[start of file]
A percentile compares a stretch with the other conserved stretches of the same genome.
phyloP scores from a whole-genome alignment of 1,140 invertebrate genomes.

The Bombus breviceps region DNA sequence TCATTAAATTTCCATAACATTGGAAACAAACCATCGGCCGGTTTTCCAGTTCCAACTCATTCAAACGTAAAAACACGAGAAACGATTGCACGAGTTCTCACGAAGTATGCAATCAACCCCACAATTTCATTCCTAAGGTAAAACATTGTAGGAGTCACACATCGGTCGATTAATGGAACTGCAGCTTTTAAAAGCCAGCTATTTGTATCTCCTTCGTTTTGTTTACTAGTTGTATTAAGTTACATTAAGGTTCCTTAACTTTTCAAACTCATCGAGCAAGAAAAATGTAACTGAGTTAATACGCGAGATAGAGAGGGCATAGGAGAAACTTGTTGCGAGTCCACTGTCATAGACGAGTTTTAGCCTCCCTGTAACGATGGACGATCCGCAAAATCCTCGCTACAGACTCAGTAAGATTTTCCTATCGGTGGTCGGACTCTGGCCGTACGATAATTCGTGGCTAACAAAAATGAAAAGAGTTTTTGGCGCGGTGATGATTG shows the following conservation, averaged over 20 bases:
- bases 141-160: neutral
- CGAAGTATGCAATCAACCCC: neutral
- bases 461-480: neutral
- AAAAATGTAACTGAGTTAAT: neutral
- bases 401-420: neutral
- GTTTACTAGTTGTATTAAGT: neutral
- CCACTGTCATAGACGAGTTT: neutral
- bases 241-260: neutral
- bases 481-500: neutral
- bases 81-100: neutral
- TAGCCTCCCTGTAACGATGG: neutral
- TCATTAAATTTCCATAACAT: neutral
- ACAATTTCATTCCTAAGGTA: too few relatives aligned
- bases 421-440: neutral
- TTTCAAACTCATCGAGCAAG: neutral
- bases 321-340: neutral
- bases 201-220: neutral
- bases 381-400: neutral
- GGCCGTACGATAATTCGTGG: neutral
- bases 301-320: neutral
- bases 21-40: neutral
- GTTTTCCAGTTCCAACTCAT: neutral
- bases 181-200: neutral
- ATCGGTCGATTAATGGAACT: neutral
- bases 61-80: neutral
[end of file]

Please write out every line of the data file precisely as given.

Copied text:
A percentile compares a stretch with the other conserved stretches of the same genome.
phyloP scores from a whole-genome alignment of 1,140 invertebrate genomes.

The Bombus breviceps region DNA sequence TCATTAAATTTCCATAACATTGGAAACAAACCATCGGCCGGTTTTCCAGTTCCAACTCATTCAAACGTAAAAACACGAGAAACGATTGCACGAGTTCTCACGAAGTATGCAATCAACCCCACAATTTCATTCCTAAGGTAAAACATTGTAGGAGTCACACATCGGTCGATTAATGGAACTGCAGCTTTTAAAAGCCAGCTATTTGTATCTCCTTCGTTTTGTTTACTAGTTGTATTAAGTTACATTAAGGTTCCTTAACTTTTCAAACTCATCGAGCAAGAAAAATGTAACTGAGTTAATACGCGAGATAGAGAGGGCATAGGAGAAACTTGTTGCGAGTCCACTGTCATAGACGAGTTTTAGCCTCCCTGTAACGATGGACGATCCGCAAAATCCTCGCTACAGACTCAGTAAGATTTTCCTATCGGTGGTCGGACTCTGGCCGTACGATAATTCGTGGCTAACAAAAATGAAAAGAGTTTTTGGCGCGGTGATGATTG shows the following conservation, averaged over 20 bases:
- bases 141-160: neutral
- CGAAGTATGCAATCAACCCC: neutral
- bases 461-480: neutral
- AAAAATGTAACTGAGTTAAT: neutral
- bases 401-420: neutral
- GTTTACTAGTTGTATTAAGT: neutral
- CCACTGTCATAGACGAGTTT: neutral
- bases 241-260: neutral
- bases 481-500: neutral
- bases 81-100: neutral
- TAGCCTCCCTGTAACGATGG: neutral
- TCATTAAATTTCCATAACAT: neutral
- ACAATTTCATTCCTAAGGTA: too few relatives aligned
- bases 421-440: neutral
- TTTCAAACTCATCGAGCAAG: neutral
- bases 321-340: neutral
- bases 201-220: neutral
- bases 381-400: neutral
- GGCCGTACGATAATTCGTGG: neutral
- bases 301-320: neutral
- bases 21-40: neutral
- GTTTTCCAGTTCCAACTCAT: neutral
- bases 181-200: neutral
- ATCGGTCGATTAATGGAACT: neutral
- bases 61-80: neutral